Every year, Washington imposes thousands of pages of rules and regulations on small businesses and local governments across this country. Hidden in those pages are costly mandates that make it harder for companies to hire and for cash-strapped states, counties and cities to keep streets clean and parks safe.
We are two members of Congress, one a Southern Republican and the other a California Democrat, who believe that each regulation the federal government dictates should be deliberative and economically defensible. And so we banded together with three other co-sponsors to form a bipartisan team to introduce HR 899, the Unfunded Mandates Information and Transparency Act, legislation that will ensure public and bureaucratic awareness about the costs — in dollars and in jobs — federal dictates pose to the economy and to local governments.
There is precedence for bipartisanship on this issue. In 1995, members from both parties got behind, and President Bill Clinton signed, the Unfunded Mandates Reform Act, which sought to expose Washington’s abuse of unfunded federal mandates.
By forcing the federal government to estimate how much its mandates would cost local governments and employers, regulation would necessarily become better and more efficient for everyone involved . . . and it has, to a certain extent.
But over the years, weaknesses in the original legislation have been revealed — weaknesses that some government agencies and independent regulatory bodies have exploited.
Our legislation will correct these oversights and put some weight behind UMRA to ensure no government body, purposely or accidentally, skirts public scrutiny when jobs and scarce resources are at stake.
UMITA will impose stricter, more clearly defined requirements for how Congress and regulatory agencies must consider federal mandates. It also corrects a glaring UMRA loophole, the exemption of independent agencies from considering regulatory costs.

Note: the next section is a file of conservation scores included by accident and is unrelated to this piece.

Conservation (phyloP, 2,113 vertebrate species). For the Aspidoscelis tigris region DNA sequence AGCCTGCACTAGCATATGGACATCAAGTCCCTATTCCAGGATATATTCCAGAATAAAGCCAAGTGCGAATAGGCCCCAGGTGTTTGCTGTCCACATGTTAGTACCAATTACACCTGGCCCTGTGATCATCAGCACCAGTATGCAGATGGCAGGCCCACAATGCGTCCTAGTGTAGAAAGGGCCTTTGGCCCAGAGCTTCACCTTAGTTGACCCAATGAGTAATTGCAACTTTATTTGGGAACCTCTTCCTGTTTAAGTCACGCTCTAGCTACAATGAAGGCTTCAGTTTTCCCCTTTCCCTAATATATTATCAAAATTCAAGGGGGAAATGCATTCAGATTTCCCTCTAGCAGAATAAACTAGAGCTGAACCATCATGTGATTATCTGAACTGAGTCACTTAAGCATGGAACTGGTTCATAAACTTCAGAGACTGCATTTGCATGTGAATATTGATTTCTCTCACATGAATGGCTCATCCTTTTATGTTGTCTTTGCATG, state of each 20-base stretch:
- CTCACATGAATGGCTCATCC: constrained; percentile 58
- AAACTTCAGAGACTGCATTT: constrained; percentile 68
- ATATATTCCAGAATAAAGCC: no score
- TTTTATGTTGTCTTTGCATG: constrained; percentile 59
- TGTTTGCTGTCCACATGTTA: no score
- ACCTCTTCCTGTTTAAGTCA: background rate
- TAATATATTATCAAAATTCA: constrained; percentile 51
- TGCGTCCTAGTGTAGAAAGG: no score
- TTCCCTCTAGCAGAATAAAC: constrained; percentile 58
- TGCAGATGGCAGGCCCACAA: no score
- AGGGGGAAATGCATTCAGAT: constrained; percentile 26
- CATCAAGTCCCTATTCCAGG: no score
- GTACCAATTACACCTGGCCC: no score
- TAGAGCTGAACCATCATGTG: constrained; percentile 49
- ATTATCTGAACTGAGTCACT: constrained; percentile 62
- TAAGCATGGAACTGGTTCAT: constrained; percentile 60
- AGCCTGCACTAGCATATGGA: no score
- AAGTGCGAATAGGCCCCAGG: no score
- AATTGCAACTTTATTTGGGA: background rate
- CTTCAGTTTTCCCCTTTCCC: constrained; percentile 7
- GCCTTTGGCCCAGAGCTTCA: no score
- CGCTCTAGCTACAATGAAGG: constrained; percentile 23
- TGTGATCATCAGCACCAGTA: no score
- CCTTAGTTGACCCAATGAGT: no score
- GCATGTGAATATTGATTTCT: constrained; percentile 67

Unlike the 1995 bill, our legislation guarantees the public always has the opportunity to weigh in on regulations. Our bill fixes the problematic incentive UMRA inadvertently created for some agencies to forgo public rule disclosures in order to avoid cost evaluations.
Congress and the American people will also be equipped with better tools through our joint effort to determine the true cost of regulations. Analyses required by our bill will have to factor in real-world consequences such as lost business profits, costs passed onto consumers and changed behavior costs when considering the bottom-line impact of federal mandates.
And finally, UMITA will ensure government is held accountable for following these rules.
On many high-profile issues, one would be hard-pressed to find us in agreement. But the spirit of this legislation and its underlying principle — that the American people would be better served by a government that only regulates with the best of information — unites us.
At the very least, lawmakers and unelected regulators should know the price of their dictates. So, too, should the people, private enterprises and governments being asked to foot the bill.
The process of reforming UMRA in this manner started six years ago in the Foxx office. With the team we have assembled today, and the acute need for smarter regulation in this job market, there should be no further delay to its passage.
Times are tight for families across this country. Millions of Americans remain unemployed, and many more still rely on small businesses and local governments for jobs, health care, public safety and education.